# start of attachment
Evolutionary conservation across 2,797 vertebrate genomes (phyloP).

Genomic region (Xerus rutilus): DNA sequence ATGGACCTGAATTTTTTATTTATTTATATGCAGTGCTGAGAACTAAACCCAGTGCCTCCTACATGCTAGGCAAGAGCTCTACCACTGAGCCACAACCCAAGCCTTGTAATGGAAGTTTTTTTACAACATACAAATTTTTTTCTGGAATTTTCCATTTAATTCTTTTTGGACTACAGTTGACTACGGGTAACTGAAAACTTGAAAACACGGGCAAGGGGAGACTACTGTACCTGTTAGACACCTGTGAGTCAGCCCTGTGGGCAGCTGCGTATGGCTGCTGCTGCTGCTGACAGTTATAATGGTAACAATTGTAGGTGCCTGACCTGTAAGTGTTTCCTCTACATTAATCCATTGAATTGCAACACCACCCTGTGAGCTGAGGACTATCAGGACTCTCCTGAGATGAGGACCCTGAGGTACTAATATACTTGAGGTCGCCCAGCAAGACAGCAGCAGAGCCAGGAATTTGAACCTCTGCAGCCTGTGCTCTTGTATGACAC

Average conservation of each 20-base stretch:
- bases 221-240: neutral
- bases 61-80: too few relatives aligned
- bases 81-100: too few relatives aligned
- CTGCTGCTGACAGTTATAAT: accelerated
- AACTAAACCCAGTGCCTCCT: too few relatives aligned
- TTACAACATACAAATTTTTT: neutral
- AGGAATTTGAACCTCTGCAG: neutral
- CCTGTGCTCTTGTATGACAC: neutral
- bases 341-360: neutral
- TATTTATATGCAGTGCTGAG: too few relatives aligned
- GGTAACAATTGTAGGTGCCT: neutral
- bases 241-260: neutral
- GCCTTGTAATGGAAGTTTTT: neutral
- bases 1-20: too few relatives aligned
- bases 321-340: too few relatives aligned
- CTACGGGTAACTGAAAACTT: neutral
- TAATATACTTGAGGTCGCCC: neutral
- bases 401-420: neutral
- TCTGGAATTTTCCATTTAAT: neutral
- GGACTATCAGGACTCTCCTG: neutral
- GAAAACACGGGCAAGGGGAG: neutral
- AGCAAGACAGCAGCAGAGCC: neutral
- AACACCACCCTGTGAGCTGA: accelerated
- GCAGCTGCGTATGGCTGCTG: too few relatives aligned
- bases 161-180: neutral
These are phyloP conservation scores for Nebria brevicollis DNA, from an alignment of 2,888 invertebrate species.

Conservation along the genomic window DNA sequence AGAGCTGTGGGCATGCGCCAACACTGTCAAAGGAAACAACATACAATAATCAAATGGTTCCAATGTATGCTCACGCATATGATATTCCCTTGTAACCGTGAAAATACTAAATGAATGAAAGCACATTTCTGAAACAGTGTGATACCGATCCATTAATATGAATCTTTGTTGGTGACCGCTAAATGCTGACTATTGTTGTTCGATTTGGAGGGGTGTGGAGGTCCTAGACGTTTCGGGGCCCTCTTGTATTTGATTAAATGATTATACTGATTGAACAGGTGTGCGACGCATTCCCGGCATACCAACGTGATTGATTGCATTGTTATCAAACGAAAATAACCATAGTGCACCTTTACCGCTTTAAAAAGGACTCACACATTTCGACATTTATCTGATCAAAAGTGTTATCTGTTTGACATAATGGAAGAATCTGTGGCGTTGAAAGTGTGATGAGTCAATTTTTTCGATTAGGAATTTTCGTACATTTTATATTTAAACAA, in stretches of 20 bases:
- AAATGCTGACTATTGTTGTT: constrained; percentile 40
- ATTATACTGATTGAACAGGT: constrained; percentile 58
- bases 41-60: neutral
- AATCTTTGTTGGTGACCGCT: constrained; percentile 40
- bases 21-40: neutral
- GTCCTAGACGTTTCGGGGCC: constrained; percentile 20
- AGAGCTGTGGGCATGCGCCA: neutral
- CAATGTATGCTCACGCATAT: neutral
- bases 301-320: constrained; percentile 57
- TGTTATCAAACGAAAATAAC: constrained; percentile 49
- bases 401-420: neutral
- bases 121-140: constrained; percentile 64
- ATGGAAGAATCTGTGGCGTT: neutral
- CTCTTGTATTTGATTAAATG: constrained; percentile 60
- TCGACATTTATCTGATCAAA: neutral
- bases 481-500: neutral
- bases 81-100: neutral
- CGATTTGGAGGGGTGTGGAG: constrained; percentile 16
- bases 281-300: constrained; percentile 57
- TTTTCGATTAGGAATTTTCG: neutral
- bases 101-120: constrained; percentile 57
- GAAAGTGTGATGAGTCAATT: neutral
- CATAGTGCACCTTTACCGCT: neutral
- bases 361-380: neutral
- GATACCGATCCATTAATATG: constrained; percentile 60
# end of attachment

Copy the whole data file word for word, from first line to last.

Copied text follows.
Evolutionary conservation across 2,797 vertebrate genomes (phyloP).

Genomic region (Xerus rutilus): DNA sequence ATGGACCTGAATTTTTTATTTATTTATATGCAGTGCTGAGAACTAAACCCAGTGCCTCCTACATGCTAGGCAAGAGCTCTACCACTGAGCCACAACCCAAGCCTTGTAATGGAAGTTTTTTTACAACATACAAATTTTTTTCTGGAATTTTCCATTTAATTCTTTTTGGACTACAGTTGACTACGGGTAACTGAAAACTTGAAAACACGGGCAAGGGGAGACTACTGTACCTGTTAGACACCTGTGAGTCAGCCCTGTGGGCAGCTGCGTATGGCTGCTGCTGCTGCTGACAGTTATAATGGTAACAATTGTAGGTGCCTGACCTGTAAGTGTTTCCTCTACATTAATCCATTGAATTGCAACACCACCCTGTGAGCTGAGGACTATCAGGACTCTCCTGAGATGAGGACCCTGAGGTACTAATATACTTGAGGTCGCCCAGCAAGACAGCAGCAGAGCCAGGAATTTGAACCTCTGCAGCCTGTGCTCTTGTATGACAC

Average conservation of each 20-base stretch:
- bases 221-240: neutral
- bases 61-80: too few relatives aligned
- bases 81-100: too few relatives aligned
- CTGCTGCTGACAGTTATAAT: accelerated
- AACTAAACCCAGTGCCTCCT: too few relatives aligned
- TTACAACATACAAATTTTTT: neutral
- AGGAATTTGAACCTCTGCAG: neutral
- CCTGTGCTCTTGTATGACAC: neutral
- bases 341-360: neutral
- TATTTATATGCAGTGCTGAG: too few relatives aligned
- GGTAACAATTGTAGGTGCCT: neutral
- bases 241-260: neutral
- GCCTTGTAATGGAAGTTTTT: neutral
- bases 1-20: too few relatives aligned
- bases 321-340: too few relatives aligned
- CTACGGGTAACTGAAAACTT: neutral
- TAATATACTTGAGGTCGCCC: neutral
- bases 401-420: neutral
- TCTGGAATTTTCCATTTAAT: neutral
- GGACTATCAGGACTCTCCTG: neutral
- GAAAACACGGGCAAGGGGAG: neutral
- AGCAAGACAGCAGCAGAGCC: neutral
- AACACCACCCTGTGAGCTGA: accelerated
- GCAGCTGCGTATGGCTGCTG: too few relatives aligned
- bases 161-180: neutral
These are phyloP conservation scores for Nebria brevicollis DNA, from an alignment of 2,888 invertebrate species.

Conservation along the genomic window DNA sequence AGAGCTGTGGGCATGCGCCAACACTGTCAAAGGAAACAACATACAATAATCAAATGGTTCCAATGTATGCTCACGCATATGATATTCCCTTGTAACCGTGAAAATACTAAATGAATGAAAGCACATTTCTGAAACAGTGTGATACCGATCCATTAATATGAATCTTTGTTGGTGACCGCTAAATGCTGACTATTGTTGTTCGATTTGGAGGGGTGTGGAGGTCCTAGACGTTTCGGGGCCCTCTTGTATTTGATTAAATGATTATACTGATTGAACAGGTGTGCGACGCATTCCCGGCATACCAACGTGATTGATTGCATTGTTATCAAACGAAAATAACCATAGTGCACCTTTACCGCTTTAAAAAGGACTCACACATTTCGACATTTATCTGATCAAAAGTGTTATCTGTTTGACATAATGGAAGAATCTGTGGCGTTGAAAGTGTGATGAGTCAATTTTTTCGATTAGGAATTTTCGTACATTTTATATTTAAACAA, in stretches of 20 bases:
- AAATGCTGACTATTGTTGTT: constrained; percentile 40
- ATTATACTGATTGAACAGGT: constrained; percentile 58
- bases 41-60: neutral
- AATCTTTGTTGGTGACCGCT: constrained; percentile 40
- bases 21-40: neutral
- GTCCTAGACGTTTCGGGGCC: constrained; percentile 20
- AGAGCTGTGGGCATGCGCCA: neutral
- CAATGTATGCTCACGCATAT: neutral
- bases 301-320: constrained; percentile 57
- TGTTATCAAACGAAAATAAC: constrained; percentile 49
- bases 401-420: neutral
- bases 121-140: constrained; percentile 64
- ATGGAAGAATCTGTGGCGTT: neutral
- CTCTTGTATTTGATTAAATG: constrained; percentile 60
- TCGACATTTATCTGATCAAA: neutral
- bases 481-500: neutral
- bases 81-100: neutral
- CGATTTGGAGGGGTGTGGAG: constrained; percentile 16
- bases 281-300: constrained; percentile 57
- TTTTCGATTAGGAATTTTCG: neutral
- bases 101-120: constrained; percentile 57
- GAAAGTGTGATGAGTCAATT: neutral
- CATAGTGCACCTTTACCGCT: neutral
- bases 361-380: neutral
- GATACCGATCCATTAATATG: constrained; percentile 60